2 February 2023

If God is a loving God, why does he not heal distressing physical ailments? 

God is not absent, as Voltaire imagined, but suffers together with, alongside, his creatures. Picture: iStock

Fergus King 

“Curly Questions” is a monthly column written by experts dealing with tricky conversations that touch on faith, in a compassionate, practical and biblical way.   

If God is a loving God, why does he not heal distressing physical ailments? How can he stand by and watch that suffering when he has the power to heal instantly?   

On the morning of 1 November 1755, an earthquake and tsunami hit the city of Lisbon, killing 60,000 people. It also provoked a monumental outpouring of frustration, not least the questions about suffering and evil raised by French philosopher Voltaire, in his Candide: why was a supposedly all-loving and all-powerful God seemingly absent in such a catastrophe?  

The question was not new. The book of Job addresses it, demolishing most of the trite and pious answers often trotted out, and ending with a frustrating appeal to the mystery of God. Whether the cause of suffering is human sinfulness, or natural phenomena, the question persists. Why does God let this happen?  

Read More: I want to talk to my colleagues about Christianity, where do I start?

Perhaps our problem is that we look for the wrong kind of answer with the wrong idea of God. Often it seems that a deus ex machina is expected: a God who drops in and sorts everything out. The phrase comes from bad Roman theatre, where imminent tragedy is averted by the sudden appearance of a god who (almost literally) is winched down to the stage. Golding’s Lord of the Flies does much the same: the unexpected appearance of a frigate rescues his not so pukka schoolboys from themselves. Often we seem to expect a God like this.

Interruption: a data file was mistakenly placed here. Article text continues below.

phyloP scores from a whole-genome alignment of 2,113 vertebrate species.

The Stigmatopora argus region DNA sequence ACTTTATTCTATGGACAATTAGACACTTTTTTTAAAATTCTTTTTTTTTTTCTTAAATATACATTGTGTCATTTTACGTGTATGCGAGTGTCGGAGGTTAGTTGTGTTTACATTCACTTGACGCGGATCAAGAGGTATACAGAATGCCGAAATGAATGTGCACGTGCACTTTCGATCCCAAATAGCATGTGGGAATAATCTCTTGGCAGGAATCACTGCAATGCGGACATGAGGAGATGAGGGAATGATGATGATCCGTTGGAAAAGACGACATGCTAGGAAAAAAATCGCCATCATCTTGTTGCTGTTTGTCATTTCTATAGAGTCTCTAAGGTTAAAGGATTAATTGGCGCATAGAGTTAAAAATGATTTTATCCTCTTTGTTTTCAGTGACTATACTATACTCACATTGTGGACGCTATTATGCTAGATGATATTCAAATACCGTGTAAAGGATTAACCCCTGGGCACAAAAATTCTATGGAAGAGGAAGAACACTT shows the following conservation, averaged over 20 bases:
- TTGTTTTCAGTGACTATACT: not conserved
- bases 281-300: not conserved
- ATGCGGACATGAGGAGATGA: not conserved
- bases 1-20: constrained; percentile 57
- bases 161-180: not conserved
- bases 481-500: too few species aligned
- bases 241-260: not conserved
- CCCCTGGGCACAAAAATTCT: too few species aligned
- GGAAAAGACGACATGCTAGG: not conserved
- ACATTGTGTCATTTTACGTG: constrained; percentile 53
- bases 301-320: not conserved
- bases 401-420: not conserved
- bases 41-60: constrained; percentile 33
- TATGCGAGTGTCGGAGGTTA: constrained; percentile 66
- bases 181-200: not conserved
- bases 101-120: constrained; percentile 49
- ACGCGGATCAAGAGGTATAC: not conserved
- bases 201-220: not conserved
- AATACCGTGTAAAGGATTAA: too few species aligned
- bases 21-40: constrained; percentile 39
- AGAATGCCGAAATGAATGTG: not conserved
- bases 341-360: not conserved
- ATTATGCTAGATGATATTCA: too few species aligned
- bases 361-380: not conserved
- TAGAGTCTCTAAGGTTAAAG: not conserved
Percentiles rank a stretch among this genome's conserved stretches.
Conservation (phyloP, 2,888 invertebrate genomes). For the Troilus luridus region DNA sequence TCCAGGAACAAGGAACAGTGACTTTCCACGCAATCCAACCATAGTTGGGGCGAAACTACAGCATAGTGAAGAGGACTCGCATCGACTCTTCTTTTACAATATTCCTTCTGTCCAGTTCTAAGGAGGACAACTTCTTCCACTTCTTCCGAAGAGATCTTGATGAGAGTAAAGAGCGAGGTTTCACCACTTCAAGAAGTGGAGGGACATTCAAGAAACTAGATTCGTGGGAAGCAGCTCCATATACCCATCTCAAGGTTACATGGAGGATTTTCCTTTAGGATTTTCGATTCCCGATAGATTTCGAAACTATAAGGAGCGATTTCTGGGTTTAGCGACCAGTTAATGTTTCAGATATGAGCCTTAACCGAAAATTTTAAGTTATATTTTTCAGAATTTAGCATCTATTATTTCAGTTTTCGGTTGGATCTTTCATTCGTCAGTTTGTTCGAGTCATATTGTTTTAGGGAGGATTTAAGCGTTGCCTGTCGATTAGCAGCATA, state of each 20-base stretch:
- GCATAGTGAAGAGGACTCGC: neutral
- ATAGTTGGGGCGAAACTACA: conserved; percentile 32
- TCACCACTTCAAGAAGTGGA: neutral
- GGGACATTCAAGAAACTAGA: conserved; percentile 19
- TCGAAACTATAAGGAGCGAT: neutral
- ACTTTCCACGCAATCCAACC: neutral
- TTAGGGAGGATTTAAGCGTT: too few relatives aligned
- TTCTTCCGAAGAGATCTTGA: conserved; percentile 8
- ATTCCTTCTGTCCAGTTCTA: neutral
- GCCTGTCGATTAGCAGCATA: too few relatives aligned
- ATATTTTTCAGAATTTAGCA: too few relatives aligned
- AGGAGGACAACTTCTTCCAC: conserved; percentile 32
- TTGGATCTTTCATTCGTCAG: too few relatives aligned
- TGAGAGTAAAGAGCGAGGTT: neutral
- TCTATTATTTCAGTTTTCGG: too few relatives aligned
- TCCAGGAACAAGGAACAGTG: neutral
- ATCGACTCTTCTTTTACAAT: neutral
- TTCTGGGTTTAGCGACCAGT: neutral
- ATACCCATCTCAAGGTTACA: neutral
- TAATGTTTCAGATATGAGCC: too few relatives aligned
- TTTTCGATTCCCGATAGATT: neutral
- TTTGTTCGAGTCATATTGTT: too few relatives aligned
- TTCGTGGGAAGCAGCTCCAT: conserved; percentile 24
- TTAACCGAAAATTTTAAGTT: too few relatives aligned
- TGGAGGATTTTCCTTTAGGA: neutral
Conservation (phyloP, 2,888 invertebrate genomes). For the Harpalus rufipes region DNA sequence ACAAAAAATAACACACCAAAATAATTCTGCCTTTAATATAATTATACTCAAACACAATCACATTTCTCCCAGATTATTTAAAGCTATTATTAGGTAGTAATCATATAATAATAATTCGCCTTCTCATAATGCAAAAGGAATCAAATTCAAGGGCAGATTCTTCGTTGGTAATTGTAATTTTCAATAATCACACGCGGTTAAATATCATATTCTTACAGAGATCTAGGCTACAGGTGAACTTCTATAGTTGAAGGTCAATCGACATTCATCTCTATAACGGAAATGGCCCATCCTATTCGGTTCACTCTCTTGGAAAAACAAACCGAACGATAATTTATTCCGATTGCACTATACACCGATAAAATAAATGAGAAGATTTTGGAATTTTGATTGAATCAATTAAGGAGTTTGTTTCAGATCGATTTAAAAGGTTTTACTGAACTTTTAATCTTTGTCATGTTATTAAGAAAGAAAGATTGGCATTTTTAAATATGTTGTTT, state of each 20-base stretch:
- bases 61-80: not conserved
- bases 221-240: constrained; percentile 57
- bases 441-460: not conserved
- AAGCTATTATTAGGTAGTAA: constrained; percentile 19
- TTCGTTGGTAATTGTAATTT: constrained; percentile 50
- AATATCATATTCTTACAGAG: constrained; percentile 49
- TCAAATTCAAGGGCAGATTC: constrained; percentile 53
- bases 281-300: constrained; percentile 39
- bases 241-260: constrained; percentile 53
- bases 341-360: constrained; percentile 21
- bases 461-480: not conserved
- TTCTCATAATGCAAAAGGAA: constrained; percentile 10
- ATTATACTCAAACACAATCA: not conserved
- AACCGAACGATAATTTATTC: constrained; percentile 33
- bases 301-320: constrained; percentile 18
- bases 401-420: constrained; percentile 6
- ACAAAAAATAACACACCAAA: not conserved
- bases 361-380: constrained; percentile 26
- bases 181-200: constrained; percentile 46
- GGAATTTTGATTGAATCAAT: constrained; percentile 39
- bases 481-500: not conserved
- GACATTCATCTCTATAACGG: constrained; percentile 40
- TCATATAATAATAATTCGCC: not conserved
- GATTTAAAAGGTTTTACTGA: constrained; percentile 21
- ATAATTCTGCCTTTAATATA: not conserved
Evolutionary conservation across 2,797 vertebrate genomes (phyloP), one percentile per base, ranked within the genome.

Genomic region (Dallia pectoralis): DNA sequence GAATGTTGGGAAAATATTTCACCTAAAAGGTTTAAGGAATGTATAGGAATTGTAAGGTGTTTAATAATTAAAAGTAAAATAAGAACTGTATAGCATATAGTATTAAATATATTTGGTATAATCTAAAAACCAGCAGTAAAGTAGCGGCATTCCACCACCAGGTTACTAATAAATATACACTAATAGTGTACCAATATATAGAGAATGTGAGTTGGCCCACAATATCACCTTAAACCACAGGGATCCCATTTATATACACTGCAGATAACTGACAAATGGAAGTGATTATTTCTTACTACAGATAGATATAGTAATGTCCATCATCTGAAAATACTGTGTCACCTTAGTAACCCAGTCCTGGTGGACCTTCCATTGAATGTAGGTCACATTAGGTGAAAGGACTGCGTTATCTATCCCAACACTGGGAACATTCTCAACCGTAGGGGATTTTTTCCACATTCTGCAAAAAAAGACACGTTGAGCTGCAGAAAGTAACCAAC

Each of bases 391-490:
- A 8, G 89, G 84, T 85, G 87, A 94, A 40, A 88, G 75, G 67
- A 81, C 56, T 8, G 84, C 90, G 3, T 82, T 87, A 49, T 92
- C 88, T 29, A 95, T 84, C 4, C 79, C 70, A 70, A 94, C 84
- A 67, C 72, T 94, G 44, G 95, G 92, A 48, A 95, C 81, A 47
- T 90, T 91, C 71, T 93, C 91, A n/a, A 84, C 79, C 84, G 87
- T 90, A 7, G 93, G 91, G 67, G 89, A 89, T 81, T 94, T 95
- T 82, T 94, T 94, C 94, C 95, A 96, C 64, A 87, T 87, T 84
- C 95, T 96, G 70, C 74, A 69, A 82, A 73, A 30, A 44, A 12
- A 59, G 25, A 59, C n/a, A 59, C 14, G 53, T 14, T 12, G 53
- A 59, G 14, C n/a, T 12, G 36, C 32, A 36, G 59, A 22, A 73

But God in Christ drops into the world in a different way, one that is diametrically opposed to this deus ex machina. His intervention takes on a different set of characteristics. It is seen in God emptying himself to become human, even to the point of a violent death at the hands of his creatures. 

But this reshapes the whole problem, and gives a new perspective. God is not absent, as Voltaire imagined, but suffers together with, alongside, his creatures. The Christian God does not play chess with the cosmos. We can only recognise this by contemplating the Incarnation and Cross – and that may take time.  

Read More: God is with us through the worst the world can throw

When we do, we find, as Paul says, that “that neither death, nor life, nor angels, nor rulers, nor things present, nor things to come, nor powers, nor height, nor depth, nor anything else in all creation, will be able to separate us from the love of God in Christ Jesus our Lord.” (Romans 8:38-39).  

Christian faith is brutally realistic. It reminds that we can never expect, in this world, to escape affliction. But it does promise that affliction never need be the end of the story. Healing and new life are guaranteed by Our Lord’s Incarnation, Crucifixion, and Resurrection.  

But it also stops us from passing the buck to God. Bishop James Jones, in his Why do People Suffer? tells of passing by a school and hearing a child cry. He realised it was his own daughter, but that he could not jump the wall and rescue her: someone else needed to do that. Confronted with the problem of suffering, maybe we should not ask what God is doing, but what we are doing to enable God to be present there? 

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The Reverend Dr Fergus King is Farnham Maynard Lecturer in Ministry Education and director of the Ministry Education Centre, Trinity College Theological School. 

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